There is nothing much I can add to what Daniel Johnson and Charles Moore wrote about the great Paul Johnson, except that I shall miss his annual summer visits to Gstaad, where we walked for hours on mountain trails and I had the opportunity to take in some of his best bon mots. He knew everything and could tell a story like no one else. On the occasions when Lady Carla was with us – she is Italian and never draws a breath – Paul would not slow down for her to catch up but every five minutes or so he’d bellow ‘Is that so?’ and then bash on. My Alexandra particularly liked him and asked me time and again why I didn’t have more friends like Paul.
The answer is obvious. There are not many Paul Johnsons around. There is one, however, who is a polymath like the departed, and even has red hair. Long ago I took him to lunch and brought a couple of beauties with me. They were young, very cute, and not too shifty upstairs. After a while they asked Simon Heffer what he did in life. ‘I make a decent living posing as a body double for Fergie,’ was his answer. The duchess was in the news back then, something to do with toe-sucking, I believe. The cutie pies thought it wonderful – the body-double part, that is. And they fell for it. What separates British greats from their counterparts across the ocean is a sense of humour. It could be the diet, all those hamburgers, but the moment an American knows a lot they take themselves extremely seriously and turn into terrific bores.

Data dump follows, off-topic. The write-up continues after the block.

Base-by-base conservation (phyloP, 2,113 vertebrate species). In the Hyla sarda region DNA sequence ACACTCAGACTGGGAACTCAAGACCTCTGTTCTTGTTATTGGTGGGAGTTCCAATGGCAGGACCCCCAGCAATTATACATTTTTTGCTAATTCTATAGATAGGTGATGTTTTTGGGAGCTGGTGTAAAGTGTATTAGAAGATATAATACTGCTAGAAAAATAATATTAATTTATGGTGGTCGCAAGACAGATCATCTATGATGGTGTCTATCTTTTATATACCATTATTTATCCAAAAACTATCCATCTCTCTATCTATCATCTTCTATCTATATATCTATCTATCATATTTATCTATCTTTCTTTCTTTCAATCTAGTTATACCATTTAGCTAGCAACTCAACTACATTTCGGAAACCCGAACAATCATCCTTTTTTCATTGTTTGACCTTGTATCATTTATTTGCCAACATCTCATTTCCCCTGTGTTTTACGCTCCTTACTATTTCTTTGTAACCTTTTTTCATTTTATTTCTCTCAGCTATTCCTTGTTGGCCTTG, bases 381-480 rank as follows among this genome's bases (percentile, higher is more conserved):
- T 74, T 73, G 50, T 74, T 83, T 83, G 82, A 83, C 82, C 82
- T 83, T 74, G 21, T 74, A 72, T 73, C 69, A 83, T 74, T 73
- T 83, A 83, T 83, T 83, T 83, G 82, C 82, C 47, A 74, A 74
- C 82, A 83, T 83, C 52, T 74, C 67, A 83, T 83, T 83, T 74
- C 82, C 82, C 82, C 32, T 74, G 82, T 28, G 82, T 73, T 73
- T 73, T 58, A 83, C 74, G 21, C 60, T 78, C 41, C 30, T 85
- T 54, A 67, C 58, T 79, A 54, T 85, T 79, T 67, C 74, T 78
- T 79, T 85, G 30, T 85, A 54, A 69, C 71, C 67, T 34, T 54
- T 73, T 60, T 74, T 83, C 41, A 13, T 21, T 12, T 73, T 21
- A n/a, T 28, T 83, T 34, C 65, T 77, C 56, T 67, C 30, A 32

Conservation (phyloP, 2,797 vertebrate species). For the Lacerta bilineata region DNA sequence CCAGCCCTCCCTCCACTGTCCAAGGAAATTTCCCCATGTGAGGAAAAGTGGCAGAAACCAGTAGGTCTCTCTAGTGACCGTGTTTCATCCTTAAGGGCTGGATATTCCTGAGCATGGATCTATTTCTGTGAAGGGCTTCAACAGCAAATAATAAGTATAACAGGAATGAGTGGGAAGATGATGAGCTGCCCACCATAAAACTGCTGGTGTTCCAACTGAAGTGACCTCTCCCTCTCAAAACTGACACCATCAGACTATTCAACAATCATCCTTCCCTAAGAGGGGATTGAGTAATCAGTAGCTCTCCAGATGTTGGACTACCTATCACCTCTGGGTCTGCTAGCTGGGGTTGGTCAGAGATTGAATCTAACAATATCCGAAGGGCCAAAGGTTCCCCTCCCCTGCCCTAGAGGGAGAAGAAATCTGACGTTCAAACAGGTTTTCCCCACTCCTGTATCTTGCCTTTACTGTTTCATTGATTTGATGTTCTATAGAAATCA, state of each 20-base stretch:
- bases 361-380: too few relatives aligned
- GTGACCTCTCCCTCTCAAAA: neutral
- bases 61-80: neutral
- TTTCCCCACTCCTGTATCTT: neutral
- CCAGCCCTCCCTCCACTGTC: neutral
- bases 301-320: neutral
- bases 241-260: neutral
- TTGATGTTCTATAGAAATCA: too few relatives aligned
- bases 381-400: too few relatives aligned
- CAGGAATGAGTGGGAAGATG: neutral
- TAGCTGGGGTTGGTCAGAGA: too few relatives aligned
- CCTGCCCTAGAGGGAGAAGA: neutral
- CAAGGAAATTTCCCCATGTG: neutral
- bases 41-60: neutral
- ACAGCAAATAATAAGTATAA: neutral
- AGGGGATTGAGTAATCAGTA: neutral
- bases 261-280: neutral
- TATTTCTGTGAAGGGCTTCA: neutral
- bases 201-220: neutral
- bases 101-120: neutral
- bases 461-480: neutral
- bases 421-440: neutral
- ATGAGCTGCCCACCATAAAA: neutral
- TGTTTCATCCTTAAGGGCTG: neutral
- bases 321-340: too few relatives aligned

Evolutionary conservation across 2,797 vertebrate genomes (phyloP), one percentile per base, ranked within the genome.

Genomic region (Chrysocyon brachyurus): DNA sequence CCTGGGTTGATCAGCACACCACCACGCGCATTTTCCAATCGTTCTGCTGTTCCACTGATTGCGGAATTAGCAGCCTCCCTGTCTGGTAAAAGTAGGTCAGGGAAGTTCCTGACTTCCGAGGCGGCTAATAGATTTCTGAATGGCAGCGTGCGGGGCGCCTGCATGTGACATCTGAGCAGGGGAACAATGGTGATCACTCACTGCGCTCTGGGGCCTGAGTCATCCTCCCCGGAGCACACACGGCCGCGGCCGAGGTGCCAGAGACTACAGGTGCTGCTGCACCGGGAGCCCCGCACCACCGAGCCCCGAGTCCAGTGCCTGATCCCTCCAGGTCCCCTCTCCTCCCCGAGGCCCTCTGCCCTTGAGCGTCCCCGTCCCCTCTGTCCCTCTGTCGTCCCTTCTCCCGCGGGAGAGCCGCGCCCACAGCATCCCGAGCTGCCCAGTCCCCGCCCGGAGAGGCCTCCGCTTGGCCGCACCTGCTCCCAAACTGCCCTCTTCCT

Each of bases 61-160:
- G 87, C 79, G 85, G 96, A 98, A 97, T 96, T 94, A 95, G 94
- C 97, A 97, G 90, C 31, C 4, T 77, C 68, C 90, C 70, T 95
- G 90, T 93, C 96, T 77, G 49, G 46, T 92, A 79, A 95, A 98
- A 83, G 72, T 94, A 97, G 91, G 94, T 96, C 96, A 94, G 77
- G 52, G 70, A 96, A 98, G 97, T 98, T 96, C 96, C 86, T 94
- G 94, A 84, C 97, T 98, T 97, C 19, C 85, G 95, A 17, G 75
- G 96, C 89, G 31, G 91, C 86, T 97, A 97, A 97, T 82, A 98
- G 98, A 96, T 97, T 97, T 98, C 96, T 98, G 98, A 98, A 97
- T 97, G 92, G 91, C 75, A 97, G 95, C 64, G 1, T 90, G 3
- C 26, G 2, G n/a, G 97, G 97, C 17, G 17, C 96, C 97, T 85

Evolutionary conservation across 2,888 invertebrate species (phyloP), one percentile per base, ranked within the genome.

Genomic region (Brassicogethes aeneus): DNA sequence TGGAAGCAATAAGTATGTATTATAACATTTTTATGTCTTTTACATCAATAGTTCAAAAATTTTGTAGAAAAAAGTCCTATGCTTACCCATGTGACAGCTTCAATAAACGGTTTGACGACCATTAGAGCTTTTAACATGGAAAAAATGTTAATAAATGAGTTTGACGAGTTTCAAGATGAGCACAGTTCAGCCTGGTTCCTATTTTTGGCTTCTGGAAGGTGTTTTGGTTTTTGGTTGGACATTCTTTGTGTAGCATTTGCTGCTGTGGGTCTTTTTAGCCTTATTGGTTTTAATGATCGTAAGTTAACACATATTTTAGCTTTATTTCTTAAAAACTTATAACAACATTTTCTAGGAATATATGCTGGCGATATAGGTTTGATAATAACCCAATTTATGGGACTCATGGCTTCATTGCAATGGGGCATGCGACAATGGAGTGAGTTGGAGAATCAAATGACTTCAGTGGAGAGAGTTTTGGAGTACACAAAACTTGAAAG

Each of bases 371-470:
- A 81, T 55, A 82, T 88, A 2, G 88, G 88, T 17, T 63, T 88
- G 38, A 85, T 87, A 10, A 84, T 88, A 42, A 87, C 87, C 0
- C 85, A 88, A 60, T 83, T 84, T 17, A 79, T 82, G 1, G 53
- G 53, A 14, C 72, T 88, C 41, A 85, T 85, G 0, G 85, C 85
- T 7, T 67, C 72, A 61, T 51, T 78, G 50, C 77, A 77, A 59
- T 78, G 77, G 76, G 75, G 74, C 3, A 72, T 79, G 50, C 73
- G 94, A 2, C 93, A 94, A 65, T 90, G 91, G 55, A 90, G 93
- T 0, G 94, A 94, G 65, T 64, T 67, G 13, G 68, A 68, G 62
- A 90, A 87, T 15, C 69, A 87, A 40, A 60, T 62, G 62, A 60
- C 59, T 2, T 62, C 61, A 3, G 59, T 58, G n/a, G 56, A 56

One such man was the Washington columnist Walter Lippmann – a double Pulitzer Prize winner, the founder of the New Republic and adviser to presidents – who joined Gianni Agnelli and little ole me for lunch at a chic French restaurant in the Bagel.